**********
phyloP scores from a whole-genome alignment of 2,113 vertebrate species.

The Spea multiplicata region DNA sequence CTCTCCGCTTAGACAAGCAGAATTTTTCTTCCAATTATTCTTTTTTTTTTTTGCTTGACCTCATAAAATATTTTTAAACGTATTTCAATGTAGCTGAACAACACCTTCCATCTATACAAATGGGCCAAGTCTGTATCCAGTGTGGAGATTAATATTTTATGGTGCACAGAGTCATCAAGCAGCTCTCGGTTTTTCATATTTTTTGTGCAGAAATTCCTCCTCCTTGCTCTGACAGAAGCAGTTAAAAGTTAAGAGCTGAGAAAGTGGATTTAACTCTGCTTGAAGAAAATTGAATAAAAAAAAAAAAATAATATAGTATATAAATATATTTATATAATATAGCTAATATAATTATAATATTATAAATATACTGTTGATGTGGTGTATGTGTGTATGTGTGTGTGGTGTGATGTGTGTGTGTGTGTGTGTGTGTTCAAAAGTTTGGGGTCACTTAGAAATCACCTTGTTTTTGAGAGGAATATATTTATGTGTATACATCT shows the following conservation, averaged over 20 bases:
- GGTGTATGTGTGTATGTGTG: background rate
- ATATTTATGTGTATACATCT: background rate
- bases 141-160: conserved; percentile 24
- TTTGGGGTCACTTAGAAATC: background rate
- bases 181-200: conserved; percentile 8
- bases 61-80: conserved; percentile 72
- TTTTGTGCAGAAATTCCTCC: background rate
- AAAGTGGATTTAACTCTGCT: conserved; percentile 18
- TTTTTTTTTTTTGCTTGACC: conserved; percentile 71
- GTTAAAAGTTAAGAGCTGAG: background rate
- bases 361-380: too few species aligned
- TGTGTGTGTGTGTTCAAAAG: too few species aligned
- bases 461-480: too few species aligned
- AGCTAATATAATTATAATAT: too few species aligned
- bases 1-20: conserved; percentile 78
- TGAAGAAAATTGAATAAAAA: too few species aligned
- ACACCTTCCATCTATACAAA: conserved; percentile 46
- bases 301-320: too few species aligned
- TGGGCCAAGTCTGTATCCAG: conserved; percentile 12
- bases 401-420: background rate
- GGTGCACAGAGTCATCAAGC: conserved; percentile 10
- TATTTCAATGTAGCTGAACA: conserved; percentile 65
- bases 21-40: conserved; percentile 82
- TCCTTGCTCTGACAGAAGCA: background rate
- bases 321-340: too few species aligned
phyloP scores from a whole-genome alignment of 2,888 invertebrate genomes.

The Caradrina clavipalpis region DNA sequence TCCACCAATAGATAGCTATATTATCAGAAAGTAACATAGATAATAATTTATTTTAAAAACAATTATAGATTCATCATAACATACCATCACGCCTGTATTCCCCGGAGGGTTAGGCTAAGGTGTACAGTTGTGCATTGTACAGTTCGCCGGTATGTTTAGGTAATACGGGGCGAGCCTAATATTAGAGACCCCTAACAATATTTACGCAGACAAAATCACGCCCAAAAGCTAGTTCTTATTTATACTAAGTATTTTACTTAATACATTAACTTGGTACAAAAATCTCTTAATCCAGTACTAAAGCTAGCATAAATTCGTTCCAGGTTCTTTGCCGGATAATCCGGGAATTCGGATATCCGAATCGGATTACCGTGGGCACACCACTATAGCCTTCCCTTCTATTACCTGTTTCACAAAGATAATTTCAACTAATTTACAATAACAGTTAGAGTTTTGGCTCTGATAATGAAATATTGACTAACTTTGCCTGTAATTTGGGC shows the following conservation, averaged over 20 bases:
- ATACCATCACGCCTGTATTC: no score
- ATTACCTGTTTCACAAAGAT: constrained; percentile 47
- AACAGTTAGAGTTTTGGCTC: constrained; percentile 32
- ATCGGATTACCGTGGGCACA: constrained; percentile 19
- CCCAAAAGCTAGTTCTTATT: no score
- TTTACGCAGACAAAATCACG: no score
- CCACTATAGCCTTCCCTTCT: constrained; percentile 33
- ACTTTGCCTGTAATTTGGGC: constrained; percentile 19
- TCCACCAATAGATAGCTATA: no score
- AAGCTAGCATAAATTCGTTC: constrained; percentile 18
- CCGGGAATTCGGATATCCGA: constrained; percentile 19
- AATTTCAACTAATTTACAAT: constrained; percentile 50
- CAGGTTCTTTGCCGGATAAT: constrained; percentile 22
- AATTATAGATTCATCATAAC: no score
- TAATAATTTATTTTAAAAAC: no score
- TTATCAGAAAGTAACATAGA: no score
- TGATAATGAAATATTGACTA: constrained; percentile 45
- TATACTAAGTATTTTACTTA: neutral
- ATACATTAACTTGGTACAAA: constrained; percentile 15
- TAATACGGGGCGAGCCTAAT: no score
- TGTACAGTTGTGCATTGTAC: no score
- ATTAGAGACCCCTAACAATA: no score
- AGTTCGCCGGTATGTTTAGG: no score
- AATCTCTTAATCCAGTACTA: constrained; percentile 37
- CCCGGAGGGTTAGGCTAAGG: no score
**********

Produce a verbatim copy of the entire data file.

phyloP scores from a whole-genome alignment of 2,113 vertebrate species.

The Spea multiplicata region DNA sequence CTCTCCGCTTAGACAAGCAGAATTTTTCTTCCAATTATTCTTTTTTTTTTTTGCTTGACCTCATAAAATATTTTTAAACGTATTTCAATGTAGCTGAACAACACCTTCCATCTATACAAATGGGCCAAGTCTGTATCCAGTGTGGAGATTAATATTTTATGGTGCACAGAGTCATCAAGCAGCTCTCGGTTTTTCATATTTTTTGTGCAGAAATTCCTCCTCCTTGCTCTGACAGAAGCAGTTAAAAGTTAAGAGCTGAGAAAGTGGATTTAACTCTGCTTGAAGAAAATTGAATAAAAAAAAAAAAATAATATAGTATATAAATATATTTATATAATATAGCTAATATAATTATAATATTATAAATATACTGTTGATGTGGTGTATGTGTGTATGTGTGTGTGGTGTGATGTGTGTGTGTGTGTGTGTGTGTTCAAAAGTTTGGGGTCACTTAGAAATCACCTTGTTTTTGAGAGGAATATATTTATGTGTATACATCT shows the following conservation, averaged over 20 bases:
- GGTGTATGTGTGTATGTGTG: background rate
- ATATTTATGTGTATACATCT: background rate
- bases 141-160: conserved; percentile 24
- TTTGGGGTCACTTAGAAATC: background rate
- bases 181-200: conserved; percentile 8
- bases 61-80: conserved; percentile 72
- TTTTGTGCAGAAATTCCTCC: background rate
- AAAGTGGATTTAACTCTGCT: conserved; percentile 18
- TTTTTTTTTTTTGCTTGACC: conserved; percentile 71
- GTTAAAAGTTAAGAGCTGAG: background rate
- bases 361-380: too few species aligned
- TGTGTGTGTGTGTTCAAAAG: too few species aligned
- bases 461-480: too few species aligned
- AGCTAATATAATTATAATAT: too few species aligned
- bases 1-20: conserved; percentile 78
- TGAAGAAAATTGAATAAAAA: too few species aligned
- ACACCTTCCATCTATACAAA: conserved; percentile 46
- bases 301-320: too few species aligned
- TGGGCCAAGTCTGTATCCAG: conserved; percentile 12
- bases 401-420: background rate
- GGTGCACAGAGTCATCAAGC: conserved; percentile 10
- TATTTCAATGTAGCTGAACA: conserved; percentile 65
- bases 21-40: conserved; percentile 82
- TCCTTGCTCTGACAGAAGCA: background rate
- bases 321-340: too few species aligned
phyloP scores from a whole-genome alignment of 2,888 invertebrate genomes.

The Caradrina clavipalpis region DNA sequence TCCACCAATAGATAGCTATATTATCAGAAAGTAACATAGATAATAATTTATTTTAAAAACAATTATAGATTCATCATAACATACCATCACGCCTGTATTCCCCGGAGGGTTAGGCTAAGGTGTACAGTTGTGCATTGTACAGTTCGCCGGTATGTTTAGGTAATACGGGGCGAGCCTAATATTAGAGACCCCTAACAATATTTACGCAGACAAAATCACGCCCAAAAGCTAGTTCTTATTTATACTAAGTATTTTACTTAATACATTAACTTGGTACAAAAATCTCTTAATCCAGTACTAAAGCTAGCATAAATTCGTTCCAGGTTCTTTGCCGGATAATCCGGGAATTCGGATATCCGAATCGGATTACCGTGGGCACACCACTATAGCCTTCCCTTCTATTACCTGTTTCACAAAGATAATTTCAACTAATTTACAATAACAGTTAGAGTTTTGGCTCTGATAATGAAATATTGACTAACTTTGCCTGTAATTTGGGC shows the following conservation, averaged over 20 bases:
- ATACCATCACGCCTGTATTC: no score
- ATTACCTGTTTCACAAAGAT: constrained; percentile 47
- AACAGTTAGAGTTTTGGCTC: constrained; percentile 32
- ATCGGATTACCGTGGGCACA: constrained; percentile 19
- CCCAAAAGCTAGTTCTTATT: no score
- TTTACGCAGACAAAATCACG: no score
- CCACTATAGCCTTCCCTTCT: constrained; percentile 33
- ACTTTGCCTGTAATTTGGGC: constrained; percentile 19
- TCCACCAATAGATAGCTATA: no score
- AAGCTAGCATAAATTCGTTC: constrained; percentile 18
- CCGGGAATTCGGATATCCGA: constrained; percentile 19
- AATTTCAACTAATTTACAAT: constrained; percentile 50
- CAGGTTCTTTGCCGGATAAT: constrained; percentile 22
- AATTATAGATTCATCATAAC: no score
- TAATAATTTATTTTAAAAAC: no score
- TTATCAGAAAGTAACATAGA: no score
- TGATAATGAAATATTGACTA: constrained; percentile 45
- TATACTAAGTATTTTACTTA: neutral
- ATACATTAACTTGGTACAAA: constrained; percentile 15
- TAATACGGGGCGAGCCTAAT: no score
- TGTACAGTTGTGCATTGTAC: no score
- ATTAGAGACCCCTAACAATA: no score
- AGTTCGCCGGTATGTTTAGG: no score
- AATCTCTTAATCCAGTACTA: constrained; percentile 37
- CCCGGAGGGTTAGGCTAAGG: no score